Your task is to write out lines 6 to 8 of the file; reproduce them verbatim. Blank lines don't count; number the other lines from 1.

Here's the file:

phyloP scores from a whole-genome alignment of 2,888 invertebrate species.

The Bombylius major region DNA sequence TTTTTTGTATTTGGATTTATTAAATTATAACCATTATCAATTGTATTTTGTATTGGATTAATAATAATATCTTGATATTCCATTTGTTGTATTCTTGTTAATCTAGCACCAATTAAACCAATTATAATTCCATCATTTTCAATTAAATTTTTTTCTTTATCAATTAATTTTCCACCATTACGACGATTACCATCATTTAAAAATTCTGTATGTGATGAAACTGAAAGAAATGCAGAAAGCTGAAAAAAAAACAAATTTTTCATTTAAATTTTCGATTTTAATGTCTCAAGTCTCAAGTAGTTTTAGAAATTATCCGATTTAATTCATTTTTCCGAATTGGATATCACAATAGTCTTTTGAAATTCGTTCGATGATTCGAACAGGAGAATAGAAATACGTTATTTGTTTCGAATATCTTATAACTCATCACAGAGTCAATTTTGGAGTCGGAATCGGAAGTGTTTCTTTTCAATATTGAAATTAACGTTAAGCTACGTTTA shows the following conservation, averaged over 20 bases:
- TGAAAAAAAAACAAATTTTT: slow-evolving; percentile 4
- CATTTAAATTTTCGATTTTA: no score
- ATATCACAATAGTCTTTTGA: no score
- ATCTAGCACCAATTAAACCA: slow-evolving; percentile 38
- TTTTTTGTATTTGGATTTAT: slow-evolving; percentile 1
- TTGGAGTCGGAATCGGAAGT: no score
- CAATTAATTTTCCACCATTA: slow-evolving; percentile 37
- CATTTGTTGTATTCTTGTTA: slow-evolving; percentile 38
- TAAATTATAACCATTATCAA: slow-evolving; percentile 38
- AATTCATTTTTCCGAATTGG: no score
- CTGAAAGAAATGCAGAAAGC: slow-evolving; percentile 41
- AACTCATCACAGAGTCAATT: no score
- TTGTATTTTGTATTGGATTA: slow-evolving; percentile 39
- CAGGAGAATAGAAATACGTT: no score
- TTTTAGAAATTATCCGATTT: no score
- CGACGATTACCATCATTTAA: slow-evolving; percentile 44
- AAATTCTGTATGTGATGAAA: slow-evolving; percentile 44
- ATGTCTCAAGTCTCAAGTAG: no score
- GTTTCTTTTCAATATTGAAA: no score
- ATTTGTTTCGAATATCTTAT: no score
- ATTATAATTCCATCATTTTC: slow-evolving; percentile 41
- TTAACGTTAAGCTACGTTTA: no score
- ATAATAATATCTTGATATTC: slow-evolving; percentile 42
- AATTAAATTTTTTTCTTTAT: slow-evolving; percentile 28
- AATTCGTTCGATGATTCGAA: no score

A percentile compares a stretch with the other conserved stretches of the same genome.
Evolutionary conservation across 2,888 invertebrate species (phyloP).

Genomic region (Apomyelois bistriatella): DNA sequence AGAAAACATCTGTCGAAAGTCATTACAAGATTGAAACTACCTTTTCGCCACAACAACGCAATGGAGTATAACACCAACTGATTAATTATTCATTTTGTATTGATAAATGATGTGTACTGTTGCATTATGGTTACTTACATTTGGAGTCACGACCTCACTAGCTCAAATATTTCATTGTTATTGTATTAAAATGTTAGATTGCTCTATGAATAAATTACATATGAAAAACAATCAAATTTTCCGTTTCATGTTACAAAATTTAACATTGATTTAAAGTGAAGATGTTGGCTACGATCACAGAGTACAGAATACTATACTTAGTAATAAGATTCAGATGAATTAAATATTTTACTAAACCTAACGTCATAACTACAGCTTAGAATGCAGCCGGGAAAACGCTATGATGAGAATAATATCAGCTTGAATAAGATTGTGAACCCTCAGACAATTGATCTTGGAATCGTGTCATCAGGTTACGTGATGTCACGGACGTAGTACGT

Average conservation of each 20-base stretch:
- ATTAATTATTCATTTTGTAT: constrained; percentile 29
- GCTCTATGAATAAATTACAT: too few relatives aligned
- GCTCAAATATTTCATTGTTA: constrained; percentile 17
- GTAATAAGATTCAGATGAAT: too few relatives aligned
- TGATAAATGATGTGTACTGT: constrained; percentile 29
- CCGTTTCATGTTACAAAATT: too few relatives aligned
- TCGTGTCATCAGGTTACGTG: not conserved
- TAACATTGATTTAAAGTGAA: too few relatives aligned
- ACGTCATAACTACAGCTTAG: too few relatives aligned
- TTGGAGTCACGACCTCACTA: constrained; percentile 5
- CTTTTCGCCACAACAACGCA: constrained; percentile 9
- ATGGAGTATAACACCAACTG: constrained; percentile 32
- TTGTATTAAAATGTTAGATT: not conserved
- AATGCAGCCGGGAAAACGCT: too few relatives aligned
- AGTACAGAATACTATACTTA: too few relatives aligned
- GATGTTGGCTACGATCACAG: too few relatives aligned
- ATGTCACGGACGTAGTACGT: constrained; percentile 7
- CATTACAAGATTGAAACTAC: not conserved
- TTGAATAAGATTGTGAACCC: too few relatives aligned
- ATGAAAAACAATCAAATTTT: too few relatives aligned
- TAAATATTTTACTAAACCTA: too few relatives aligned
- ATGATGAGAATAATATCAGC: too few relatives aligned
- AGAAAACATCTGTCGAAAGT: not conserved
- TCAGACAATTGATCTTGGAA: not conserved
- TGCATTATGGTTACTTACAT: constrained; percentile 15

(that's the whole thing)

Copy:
- ATCTAGCACCAATTAAACCA: slow-evolving; percentile 38
- TTTTTTGTATTTGGATTTAT: slow-evolving; percentile 1
- TTGGAGTCGGAATCGGAAGT: no score